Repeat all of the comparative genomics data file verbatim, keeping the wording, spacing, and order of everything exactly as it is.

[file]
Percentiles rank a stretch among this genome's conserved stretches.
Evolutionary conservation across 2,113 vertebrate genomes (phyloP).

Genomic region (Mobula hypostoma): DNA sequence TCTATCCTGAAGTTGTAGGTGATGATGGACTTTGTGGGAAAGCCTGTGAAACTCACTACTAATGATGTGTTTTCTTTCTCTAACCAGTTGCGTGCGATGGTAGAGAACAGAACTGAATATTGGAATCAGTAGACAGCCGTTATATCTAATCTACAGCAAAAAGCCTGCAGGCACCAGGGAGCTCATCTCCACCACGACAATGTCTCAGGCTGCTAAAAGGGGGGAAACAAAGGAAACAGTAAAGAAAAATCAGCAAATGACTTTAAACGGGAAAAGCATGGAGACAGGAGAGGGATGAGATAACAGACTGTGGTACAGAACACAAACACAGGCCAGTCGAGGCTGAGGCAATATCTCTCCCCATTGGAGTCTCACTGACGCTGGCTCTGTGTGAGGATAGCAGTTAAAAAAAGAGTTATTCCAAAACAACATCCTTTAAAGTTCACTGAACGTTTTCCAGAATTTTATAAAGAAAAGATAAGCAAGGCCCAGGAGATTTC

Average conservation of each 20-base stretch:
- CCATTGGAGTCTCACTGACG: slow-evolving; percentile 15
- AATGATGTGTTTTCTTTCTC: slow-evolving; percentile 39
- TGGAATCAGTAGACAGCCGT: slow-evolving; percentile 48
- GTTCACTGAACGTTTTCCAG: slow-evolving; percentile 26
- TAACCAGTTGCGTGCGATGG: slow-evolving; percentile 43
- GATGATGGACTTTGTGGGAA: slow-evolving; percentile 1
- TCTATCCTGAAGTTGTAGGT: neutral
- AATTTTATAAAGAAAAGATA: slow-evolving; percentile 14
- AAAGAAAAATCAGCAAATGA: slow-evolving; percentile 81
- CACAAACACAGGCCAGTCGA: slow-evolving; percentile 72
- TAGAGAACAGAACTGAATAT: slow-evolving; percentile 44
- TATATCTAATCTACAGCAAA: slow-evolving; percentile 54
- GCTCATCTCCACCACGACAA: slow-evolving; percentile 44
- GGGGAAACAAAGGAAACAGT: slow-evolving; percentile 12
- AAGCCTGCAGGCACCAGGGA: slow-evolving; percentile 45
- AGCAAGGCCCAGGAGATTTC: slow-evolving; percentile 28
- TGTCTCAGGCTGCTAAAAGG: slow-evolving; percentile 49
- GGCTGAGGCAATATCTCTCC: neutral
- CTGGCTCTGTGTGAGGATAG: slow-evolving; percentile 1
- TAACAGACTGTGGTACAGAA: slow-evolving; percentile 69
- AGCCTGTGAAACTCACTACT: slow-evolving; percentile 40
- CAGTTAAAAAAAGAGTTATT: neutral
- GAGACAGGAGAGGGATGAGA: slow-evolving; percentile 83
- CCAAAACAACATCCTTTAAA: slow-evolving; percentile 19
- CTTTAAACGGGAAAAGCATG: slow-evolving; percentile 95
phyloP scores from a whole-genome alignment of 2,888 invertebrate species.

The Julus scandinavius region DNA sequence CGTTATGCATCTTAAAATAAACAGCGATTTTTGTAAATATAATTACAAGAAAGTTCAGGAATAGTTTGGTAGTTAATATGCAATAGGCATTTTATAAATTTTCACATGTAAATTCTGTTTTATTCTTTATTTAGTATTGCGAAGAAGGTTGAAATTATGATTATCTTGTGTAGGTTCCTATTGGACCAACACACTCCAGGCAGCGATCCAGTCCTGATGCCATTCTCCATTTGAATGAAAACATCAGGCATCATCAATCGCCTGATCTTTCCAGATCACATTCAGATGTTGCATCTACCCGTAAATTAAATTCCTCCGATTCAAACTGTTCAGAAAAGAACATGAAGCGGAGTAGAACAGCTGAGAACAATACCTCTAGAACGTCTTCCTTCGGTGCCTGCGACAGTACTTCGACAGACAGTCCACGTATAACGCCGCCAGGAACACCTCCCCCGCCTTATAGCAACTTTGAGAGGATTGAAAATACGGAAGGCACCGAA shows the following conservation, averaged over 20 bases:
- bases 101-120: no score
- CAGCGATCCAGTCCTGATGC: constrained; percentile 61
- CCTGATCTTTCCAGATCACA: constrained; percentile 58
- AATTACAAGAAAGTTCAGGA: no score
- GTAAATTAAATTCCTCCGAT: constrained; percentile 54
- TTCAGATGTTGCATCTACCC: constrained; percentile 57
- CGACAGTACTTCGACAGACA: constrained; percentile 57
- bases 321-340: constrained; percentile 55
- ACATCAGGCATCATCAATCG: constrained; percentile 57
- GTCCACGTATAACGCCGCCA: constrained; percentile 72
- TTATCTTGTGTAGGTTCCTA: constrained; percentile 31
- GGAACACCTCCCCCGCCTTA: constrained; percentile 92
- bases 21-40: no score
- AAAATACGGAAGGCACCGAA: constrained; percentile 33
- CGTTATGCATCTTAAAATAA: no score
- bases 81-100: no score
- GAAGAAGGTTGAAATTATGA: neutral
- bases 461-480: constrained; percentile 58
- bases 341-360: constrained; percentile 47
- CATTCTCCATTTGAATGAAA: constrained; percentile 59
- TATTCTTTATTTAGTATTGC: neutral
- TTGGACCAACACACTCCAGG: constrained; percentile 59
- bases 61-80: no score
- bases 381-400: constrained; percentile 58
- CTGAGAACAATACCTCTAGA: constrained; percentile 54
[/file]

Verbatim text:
Percentiles rank a stretch among this genome's conserved stretches.
Evolutionary conservation across 2,113 vertebrate genomes (phyloP).

Genomic region (Mobula hypostoma): DNA sequence TCTATCCTGAAGTTGTAGGTGATGATGGACTTTGTGGGAAAGCCTGTGAAACTCACTACTAATGATGTGTTTTCTTTCTCTAACCAGTTGCGTGCGATGGTAGAGAACAGAACTGAATATTGGAATCAGTAGACAGCCGTTATATCTAATCTACAGCAAAAAGCCTGCAGGCACCAGGGAGCTCATCTCCACCACGACAATGTCTCAGGCTGCTAAAAGGGGGGAAACAAAGGAAACAGTAAAGAAAAATCAGCAAATGACTTTAAACGGGAAAAGCATGGAGACAGGAGAGGGATGAGATAACAGACTGTGGTACAGAACACAAACACAGGCCAGTCGAGGCTGAGGCAATATCTCTCCCCATTGGAGTCTCACTGACGCTGGCTCTGTGTGAGGATAGCAGTTAAAAAAAGAGTTATTCCAAAACAACATCCTTTAAAGTTCACTGAACGTTTTCCAGAATTTTATAAAGAAAAGATAAGCAAGGCCCAGGAGATTTC

Average conservation of each 20-base stretch:
- CCATTGGAGTCTCACTGACG: slow-evolving; percentile 15
- AATGATGTGTTTTCTTTCTC: slow-evolving; percentile 39
- TGGAATCAGTAGACAGCCGT: slow-evolving; percentile 48
- GTTCACTGAACGTTTTCCAG: slow-evolving; percentile 26
- TAACCAGTTGCGTGCGATGG: slow-evolving; percentile 43
- GATGATGGACTTTGTGGGAA: slow-evolving; percentile 1
- TCTATCCTGAAGTTGTAGGT: neutral
- AATTTTATAAAGAAAAGATA: slow-evolving; percentile 14
- AAAGAAAAATCAGCAAATGA: slow-evolving; percentile 81
- CACAAACACAGGCCAGTCGA: slow-evolving; percentile 72
- TAGAGAACAGAACTGAATAT: slow-evolving; percentile 44
- TATATCTAATCTACAGCAAA: slow-evolving; percentile 54
- GCTCATCTCCACCACGACAA: slow-evolving; percentile 44
- GGGGAAACAAAGGAAACAGT: slow-evolving; percentile 12
- AAGCCTGCAGGCACCAGGGA: slow-evolving; percentile 45
- AGCAAGGCCCAGGAGATTTC: slow-evolving; percentile 28
- TGTCTCAGGCTGCTAAAAGG: slow-evolving; percentile 49
- GGCTGAGGCAATATCTCTCC: neutral
- CTGGCTCTGTGTGAGGATAG: slow-evolving; percentile 1
- TAACAGACTGTGGTACAGAA: slow-evolving; percentile 69
- AGCCTGTGAAACTCACTACT: slow-evolving; percentile 40
- CAGTTAAAAAAAGAGTTATT: neutral
- GAGACAGGAGAGGGATGAGA: slow-evolving; percentile 83
- CCAAAACAACATCCTTTAAA: slow-evolving; percentile 19
- CTTTAAACGGGAAAAGCATG: slow-evolving; percentile 95
phyloP scores from a whole-genome alignment of 2,888 invertebrate species.

The Julus scandinavius region DNA sequence CGTTATGCATCTTAAAATAAACAGCGATTTTTGTAAATATAATTACAAGAAAGTTCAGGAATAGTTTGGTAGTTAATATGCAATAGGCATTTTATAAATTTTCACATGTAAATTCTGTTTTATTCTTTATTTAGTATTGCGAAGAAGGTTGAAATTATGATTATCTTGTGTAGGTTCCTATTGGACCAACACACTCCAGGCAGCGATCCAGTCCTGATGCCATTCTCCATTTGAATGAAAACATCAGGCATCATCAATCGCCTGATCTTTCCAGATCACATTCAGATGTTGCATCTACCCGTAAATTAAATTCCTCCGATTCAAACTGTTCAGAAAAGAACATGAAGCGGAGTAGAACAGCTGAGAACAATACCTCTAGAACGTCTTCCTTCGGTGCCTGCGACAGTACTTCGACAGACAGTCCACGTATAACGCCGCCAGGAACACCTCCCCCGCCTTATAGCAACTTTGAGAGGATTGAAAATACGGAAGGCACCGAA shows the following conservation, averaged over 20 bases:
- bases 101-120: no score
- CAGCGATCCAGTCCTGATGC: constrained; percentile 61
- CCTGATCTTTCCAGATCACA: constrained; percentile 58
- AATTACAAGAAAGTTCAGGA: no score
- GTAAATTAAATTCCTCCGAT: constrained; percentile 54
- TTCAGATGTTGCATCTACCC: constrained; percentile 57
- CGACAGTACTTCGACAGACA: constrained; percentile 57
- bases 321-340: constrained; percentile 55
- ACATCAGGCATCATCAATCG: constrained; percentile 57
- GTCCACGTATAACGCCGCCA: constrained; percentile 72
- TTATCTTGTGTAGGTTCCTA: constrained; percentile 31
- GGAACACCTCCCCCGCCTTA: constrained; percentile 92
- bases 21-40: no score
- AAAATACGGAAGGCACCGAA: constrained; percentile 33
- CGTTATGCATCTTAAAATAA: no score
- bases 81-100: no score
- GAAGAAGGTTGAAATTATGA: neutral
- bases 461-480: constrained; percentile 58
- bases 341-360: constrained; percentile 47
- CATTCTCCATTTGAATGAAA: constrained; percentile 59
- TATTCTTTATTTAGTATTGC: neutral
- TTGGACCAACACACTCCAGG: constrained; percentile 59
- bases 61-80: no score
- bases 381-400: constrained; percentile 58
- CTGAGAACAATACCTCTAGA: constrained; percentile 54